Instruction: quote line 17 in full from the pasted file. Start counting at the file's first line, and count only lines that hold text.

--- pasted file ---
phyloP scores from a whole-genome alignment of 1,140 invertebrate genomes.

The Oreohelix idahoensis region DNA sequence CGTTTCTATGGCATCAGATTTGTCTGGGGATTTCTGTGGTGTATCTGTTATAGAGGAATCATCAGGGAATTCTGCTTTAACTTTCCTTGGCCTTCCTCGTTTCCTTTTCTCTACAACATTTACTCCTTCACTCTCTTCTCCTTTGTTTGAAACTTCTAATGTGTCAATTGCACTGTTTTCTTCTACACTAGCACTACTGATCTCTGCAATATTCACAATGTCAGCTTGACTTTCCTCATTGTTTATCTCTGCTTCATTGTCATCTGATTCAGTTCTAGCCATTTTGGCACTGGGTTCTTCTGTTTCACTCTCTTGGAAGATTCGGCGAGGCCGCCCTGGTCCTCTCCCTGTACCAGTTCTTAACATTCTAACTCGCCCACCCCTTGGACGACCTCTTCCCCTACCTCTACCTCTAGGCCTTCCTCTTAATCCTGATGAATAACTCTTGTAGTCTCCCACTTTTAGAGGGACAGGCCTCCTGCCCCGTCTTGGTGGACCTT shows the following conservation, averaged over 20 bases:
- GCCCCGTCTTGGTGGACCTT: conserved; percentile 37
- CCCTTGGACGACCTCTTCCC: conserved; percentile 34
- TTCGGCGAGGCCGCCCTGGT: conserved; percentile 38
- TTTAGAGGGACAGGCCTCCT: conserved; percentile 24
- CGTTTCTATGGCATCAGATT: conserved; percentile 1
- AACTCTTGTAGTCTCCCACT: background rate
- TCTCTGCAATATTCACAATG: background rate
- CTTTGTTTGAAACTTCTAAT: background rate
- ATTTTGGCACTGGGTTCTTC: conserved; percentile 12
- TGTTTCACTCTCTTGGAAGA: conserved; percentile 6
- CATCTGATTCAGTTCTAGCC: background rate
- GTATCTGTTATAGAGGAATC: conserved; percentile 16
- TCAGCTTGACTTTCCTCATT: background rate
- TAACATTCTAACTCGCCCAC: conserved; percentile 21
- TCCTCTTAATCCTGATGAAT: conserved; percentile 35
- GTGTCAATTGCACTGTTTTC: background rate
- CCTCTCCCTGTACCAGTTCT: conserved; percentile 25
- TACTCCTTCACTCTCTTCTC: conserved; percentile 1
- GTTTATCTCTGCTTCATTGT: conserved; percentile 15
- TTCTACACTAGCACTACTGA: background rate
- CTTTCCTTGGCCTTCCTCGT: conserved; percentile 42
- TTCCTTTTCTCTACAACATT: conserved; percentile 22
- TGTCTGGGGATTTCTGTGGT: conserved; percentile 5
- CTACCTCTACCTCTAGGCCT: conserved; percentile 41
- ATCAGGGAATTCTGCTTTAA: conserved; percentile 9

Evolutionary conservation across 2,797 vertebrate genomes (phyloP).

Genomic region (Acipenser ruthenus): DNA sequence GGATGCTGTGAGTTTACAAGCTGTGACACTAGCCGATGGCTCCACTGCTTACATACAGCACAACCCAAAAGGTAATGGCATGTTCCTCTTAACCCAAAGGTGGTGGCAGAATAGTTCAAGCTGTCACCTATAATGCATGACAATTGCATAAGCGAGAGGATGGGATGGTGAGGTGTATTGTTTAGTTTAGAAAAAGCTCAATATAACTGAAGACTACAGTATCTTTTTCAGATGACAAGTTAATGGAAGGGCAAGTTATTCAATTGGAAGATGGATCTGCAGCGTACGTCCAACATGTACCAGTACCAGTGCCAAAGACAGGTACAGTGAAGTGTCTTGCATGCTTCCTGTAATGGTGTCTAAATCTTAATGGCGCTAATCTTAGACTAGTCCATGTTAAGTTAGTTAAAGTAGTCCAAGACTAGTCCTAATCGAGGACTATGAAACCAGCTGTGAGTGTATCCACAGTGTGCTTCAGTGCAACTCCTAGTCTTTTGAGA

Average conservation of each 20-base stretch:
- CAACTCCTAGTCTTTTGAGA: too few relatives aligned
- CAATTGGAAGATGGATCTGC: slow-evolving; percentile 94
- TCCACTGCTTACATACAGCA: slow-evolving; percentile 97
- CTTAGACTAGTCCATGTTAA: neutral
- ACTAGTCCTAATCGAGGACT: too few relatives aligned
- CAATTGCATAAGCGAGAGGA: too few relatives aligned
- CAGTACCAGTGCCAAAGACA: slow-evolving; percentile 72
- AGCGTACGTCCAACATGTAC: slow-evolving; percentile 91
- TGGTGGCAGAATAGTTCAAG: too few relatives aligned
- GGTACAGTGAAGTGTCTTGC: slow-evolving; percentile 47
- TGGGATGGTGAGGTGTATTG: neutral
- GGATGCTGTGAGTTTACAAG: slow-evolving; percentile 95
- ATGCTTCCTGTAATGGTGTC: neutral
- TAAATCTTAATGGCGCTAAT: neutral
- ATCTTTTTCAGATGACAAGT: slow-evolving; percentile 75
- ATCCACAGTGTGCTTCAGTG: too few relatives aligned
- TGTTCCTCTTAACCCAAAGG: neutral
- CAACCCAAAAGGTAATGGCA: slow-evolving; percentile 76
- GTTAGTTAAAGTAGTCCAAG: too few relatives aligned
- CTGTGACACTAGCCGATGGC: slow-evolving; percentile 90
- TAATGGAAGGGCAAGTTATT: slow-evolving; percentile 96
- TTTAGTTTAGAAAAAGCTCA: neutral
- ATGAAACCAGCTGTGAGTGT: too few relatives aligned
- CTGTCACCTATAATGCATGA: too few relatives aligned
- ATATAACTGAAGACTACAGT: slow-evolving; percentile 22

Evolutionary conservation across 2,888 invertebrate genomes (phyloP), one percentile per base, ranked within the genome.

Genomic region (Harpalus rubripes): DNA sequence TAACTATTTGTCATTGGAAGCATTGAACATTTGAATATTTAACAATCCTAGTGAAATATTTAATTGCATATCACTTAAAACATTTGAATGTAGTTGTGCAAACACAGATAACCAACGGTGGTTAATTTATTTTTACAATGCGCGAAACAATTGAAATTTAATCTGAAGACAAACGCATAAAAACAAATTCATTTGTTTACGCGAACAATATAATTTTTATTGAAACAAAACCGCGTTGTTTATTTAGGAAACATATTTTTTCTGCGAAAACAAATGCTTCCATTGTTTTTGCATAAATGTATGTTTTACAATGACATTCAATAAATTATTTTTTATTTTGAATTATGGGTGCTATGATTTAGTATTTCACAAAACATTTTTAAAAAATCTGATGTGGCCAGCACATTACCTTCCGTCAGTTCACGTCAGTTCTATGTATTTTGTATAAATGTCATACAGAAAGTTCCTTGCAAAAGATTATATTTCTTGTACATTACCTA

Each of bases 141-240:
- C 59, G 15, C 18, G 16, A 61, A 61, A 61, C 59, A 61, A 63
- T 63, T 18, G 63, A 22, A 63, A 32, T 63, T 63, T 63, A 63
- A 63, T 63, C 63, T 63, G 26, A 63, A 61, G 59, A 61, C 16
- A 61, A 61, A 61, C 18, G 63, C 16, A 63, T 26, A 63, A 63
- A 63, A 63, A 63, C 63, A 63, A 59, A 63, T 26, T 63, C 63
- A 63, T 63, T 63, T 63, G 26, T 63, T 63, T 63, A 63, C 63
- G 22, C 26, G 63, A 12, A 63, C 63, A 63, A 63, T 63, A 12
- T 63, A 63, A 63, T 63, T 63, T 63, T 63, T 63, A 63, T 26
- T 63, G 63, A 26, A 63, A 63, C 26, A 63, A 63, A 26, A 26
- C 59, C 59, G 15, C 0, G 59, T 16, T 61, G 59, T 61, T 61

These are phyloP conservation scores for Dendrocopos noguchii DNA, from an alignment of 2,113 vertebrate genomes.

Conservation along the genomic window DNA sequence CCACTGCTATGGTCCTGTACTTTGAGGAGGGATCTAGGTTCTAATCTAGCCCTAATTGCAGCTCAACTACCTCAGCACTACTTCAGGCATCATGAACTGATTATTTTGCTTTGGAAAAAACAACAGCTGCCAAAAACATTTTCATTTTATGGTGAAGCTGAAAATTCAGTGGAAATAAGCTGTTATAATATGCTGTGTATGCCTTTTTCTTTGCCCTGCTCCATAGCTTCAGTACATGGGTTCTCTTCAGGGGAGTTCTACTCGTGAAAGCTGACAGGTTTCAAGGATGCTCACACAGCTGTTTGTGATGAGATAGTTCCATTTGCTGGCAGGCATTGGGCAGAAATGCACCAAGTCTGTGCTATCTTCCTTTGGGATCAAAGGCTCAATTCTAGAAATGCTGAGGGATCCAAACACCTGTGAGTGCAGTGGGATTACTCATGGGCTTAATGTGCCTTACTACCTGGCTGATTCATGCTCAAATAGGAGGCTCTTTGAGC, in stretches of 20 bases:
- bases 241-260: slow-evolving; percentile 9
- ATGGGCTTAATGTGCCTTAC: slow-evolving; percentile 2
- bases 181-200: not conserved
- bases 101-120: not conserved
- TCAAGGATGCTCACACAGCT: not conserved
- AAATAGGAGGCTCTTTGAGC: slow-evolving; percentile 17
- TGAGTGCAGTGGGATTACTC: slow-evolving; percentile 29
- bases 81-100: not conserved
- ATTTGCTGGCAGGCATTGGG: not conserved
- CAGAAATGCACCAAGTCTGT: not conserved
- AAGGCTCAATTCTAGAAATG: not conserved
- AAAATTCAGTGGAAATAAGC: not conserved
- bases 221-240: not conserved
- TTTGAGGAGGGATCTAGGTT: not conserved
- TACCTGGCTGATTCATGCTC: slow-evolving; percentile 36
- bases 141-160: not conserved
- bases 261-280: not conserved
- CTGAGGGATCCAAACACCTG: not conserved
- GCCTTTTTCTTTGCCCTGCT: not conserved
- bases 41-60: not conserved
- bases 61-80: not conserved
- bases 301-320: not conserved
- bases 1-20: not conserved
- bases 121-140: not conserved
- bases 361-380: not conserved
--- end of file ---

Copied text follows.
- TCCTCTTAATCCTGATGAAT: conserved; percentile 35